Patient and public involvement

Patients or the public were not involved in the design, or conduct, or reporting, or dissemination plans of our research.


Demographic and clinical features

A total of 297 patients referred to our fast-track clinic were included. Of these, 97 (32.7%) were diagnosed with GCA; 205 (69%) were female and 92 (31%) were male. The mean±SD age at referral was 75.4±9.6 years. Table 1 shows the SPTPS clinical and demographic characteristics of the patients included.

Table 1

Demographic, clinical and laboratory characteristics included in the SPTPS of the patients in our cohort

Values of SPTPS and clinical risk classification

The mean value of the SPTPS was 9.9±3.7, and the area under the ROC curve was 0.787 (95% CI 0.731–0.843) (figure 1). The mean SPTPS of the group with GCA was 12.4±3.6, compared with 8.7±3.1 in the group without GCA (p<0.01).

Figure 1

Receiver operating characteristic (ROC) curve of the SPTPS in our cohort. SPTPS, Southend Pre-Test Probability Score.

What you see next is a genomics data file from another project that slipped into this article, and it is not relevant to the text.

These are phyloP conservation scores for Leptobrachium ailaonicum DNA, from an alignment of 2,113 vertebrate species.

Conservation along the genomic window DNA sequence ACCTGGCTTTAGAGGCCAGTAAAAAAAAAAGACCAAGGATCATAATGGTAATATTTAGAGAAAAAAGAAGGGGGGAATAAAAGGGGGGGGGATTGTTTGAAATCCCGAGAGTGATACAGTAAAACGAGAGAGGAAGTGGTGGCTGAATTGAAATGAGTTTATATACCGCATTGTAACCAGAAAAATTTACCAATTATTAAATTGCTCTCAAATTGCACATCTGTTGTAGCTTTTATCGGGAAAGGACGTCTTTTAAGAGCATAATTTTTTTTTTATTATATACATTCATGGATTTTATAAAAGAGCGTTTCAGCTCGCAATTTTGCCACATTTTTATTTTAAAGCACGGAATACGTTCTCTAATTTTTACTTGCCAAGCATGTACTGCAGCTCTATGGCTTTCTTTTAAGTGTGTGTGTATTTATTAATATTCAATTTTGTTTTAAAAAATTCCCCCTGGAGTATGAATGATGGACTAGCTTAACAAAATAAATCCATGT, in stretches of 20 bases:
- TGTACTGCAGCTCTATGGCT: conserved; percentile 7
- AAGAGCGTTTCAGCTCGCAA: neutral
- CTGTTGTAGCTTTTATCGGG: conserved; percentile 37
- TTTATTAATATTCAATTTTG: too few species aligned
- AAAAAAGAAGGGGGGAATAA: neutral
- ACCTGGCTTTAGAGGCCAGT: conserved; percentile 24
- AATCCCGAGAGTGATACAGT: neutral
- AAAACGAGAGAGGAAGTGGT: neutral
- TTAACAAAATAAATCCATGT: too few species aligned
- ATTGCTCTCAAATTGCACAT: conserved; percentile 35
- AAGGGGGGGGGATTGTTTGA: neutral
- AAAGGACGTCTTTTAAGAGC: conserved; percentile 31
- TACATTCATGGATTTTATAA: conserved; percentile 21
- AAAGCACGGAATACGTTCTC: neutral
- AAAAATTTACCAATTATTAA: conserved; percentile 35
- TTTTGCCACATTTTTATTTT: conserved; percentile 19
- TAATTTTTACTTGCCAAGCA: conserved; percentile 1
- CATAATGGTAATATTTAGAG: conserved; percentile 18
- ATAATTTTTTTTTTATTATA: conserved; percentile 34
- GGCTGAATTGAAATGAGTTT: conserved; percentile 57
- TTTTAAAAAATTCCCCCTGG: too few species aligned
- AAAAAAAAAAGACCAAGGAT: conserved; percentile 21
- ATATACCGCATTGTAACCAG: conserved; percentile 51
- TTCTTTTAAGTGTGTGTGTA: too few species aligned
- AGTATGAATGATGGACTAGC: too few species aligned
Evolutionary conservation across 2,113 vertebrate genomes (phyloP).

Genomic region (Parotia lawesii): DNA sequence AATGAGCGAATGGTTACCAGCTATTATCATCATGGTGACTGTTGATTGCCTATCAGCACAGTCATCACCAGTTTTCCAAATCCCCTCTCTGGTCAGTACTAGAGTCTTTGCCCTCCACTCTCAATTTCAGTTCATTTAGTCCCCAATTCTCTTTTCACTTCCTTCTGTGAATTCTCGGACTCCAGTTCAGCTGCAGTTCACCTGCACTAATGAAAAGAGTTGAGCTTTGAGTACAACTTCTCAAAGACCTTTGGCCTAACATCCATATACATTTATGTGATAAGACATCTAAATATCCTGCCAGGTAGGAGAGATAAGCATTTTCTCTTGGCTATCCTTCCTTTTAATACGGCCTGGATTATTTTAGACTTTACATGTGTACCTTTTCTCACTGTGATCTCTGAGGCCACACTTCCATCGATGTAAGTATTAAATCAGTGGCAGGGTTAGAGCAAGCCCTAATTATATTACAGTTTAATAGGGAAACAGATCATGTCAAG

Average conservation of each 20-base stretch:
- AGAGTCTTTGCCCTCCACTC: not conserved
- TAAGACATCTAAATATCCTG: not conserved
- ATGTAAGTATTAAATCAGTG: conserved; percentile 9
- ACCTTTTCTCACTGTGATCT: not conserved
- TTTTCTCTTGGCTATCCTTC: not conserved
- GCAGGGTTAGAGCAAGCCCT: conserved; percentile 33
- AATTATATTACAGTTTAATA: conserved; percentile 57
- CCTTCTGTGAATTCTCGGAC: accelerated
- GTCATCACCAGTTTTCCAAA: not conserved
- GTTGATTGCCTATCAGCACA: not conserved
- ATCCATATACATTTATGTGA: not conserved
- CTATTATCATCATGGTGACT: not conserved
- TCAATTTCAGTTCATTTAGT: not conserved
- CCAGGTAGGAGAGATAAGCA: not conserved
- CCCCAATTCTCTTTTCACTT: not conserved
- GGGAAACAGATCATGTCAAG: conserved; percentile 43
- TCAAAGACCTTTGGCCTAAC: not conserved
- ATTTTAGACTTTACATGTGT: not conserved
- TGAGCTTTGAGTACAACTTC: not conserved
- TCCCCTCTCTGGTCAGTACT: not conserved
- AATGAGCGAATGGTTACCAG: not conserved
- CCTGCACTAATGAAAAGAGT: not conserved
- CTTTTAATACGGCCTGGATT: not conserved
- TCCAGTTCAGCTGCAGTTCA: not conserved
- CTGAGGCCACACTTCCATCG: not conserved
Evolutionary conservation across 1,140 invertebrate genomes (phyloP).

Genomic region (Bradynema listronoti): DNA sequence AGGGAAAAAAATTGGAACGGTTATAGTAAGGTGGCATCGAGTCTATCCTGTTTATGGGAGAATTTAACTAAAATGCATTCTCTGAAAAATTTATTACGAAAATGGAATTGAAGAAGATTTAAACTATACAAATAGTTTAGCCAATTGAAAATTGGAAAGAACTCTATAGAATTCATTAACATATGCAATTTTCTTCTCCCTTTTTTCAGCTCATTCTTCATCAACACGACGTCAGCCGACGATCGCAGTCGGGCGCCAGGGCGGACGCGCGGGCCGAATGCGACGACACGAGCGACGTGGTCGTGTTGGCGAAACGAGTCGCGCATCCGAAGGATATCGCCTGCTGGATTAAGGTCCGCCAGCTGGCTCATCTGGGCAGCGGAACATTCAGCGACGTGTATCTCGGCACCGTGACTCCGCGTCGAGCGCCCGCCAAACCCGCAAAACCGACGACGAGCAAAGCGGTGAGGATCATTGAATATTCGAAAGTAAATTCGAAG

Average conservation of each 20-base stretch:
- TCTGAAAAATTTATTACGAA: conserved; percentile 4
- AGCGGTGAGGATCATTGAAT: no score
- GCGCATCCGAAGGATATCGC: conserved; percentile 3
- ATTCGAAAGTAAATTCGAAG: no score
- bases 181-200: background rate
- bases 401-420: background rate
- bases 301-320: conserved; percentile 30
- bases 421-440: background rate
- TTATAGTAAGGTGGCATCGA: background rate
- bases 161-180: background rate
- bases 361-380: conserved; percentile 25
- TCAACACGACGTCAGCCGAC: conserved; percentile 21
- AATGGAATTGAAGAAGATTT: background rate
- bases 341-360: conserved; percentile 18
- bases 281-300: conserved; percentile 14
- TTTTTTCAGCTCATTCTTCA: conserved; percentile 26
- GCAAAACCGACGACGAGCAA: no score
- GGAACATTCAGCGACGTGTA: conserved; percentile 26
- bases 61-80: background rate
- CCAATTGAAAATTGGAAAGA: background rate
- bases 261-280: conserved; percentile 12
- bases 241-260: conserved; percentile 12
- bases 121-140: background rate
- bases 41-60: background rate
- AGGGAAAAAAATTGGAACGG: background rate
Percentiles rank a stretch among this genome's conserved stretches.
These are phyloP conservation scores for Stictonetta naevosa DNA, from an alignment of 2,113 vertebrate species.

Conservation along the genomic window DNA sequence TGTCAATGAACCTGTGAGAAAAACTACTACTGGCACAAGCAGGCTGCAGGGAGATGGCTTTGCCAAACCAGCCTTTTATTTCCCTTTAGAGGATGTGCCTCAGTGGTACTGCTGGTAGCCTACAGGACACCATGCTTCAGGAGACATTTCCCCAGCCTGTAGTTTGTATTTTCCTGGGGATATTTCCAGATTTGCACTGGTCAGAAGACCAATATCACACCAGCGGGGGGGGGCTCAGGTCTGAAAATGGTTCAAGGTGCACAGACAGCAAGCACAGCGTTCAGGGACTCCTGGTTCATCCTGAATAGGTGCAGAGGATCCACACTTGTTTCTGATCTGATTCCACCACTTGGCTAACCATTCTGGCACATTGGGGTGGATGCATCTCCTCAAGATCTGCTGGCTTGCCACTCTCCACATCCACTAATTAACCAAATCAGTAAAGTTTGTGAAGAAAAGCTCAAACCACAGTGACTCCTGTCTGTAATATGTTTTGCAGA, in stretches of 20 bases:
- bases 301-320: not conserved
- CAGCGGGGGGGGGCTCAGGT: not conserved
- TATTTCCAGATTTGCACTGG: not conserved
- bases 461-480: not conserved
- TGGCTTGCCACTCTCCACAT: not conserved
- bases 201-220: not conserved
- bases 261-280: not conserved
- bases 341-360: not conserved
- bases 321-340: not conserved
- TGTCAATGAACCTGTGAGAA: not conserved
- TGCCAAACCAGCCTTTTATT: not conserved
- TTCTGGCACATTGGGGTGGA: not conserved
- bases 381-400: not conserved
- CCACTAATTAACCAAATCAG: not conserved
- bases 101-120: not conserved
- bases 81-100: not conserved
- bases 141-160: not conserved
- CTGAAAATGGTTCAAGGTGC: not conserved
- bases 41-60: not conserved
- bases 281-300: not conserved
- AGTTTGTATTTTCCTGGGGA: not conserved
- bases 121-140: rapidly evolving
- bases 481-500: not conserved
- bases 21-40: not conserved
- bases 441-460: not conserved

The LR category included 105 patients (35.4%), of which 10 had GCA (9.5%) while 95 did not have GCA (90.5%). The IR category included a total of 125 patients (42.1%), 40 with GCA (32%) and 85 without (68%). Finally, the HR category included 67 patients (22.5%), 47 with GCA (70.2%) and 20 without (29.8%).

A value of SPTPS ≥9 (that is, IR or HR), showed a sensitivity of 89.7%, a specificity of 47.5% and a negative predictive value (NPV) of 90.5% in the diagnosis of GCA, while the cut-off point ≥14 (corresponding to the 90th percentile) had a specificity of 95.5% and a positive predictive value (PPV) of 79%.

Ultrasound results

Ninety-seven of the 297 cases registered in our fast-track clinic had a final diagnosis of GCA established by the physician. CDUS examination showed a sensitivity for its diagnosis of 95.9%, with a specificity of 97%, a PPV of 93.9% and an NPV of 97.9%. In 4 of the 97 patients with GCA, the CDUS was negative and the diagnosis was confirmed with PET-CT (3 of them had exclusively aortic involvement and one exclusive involvement of the vertebral arteries). On the other hand, 6 of the 200 included patients without GCA (3%) had a false positive result of CDUS. Table 2 shows the final clinical diagnosis of the false positive and false negative CDUS ‘halo sign’ results. With all but one false positive, the SPTPS classified the patient as LR or IR. In contrast, two patients with GCA and negative CDUS were classified as HR, one as IR and the other as LR.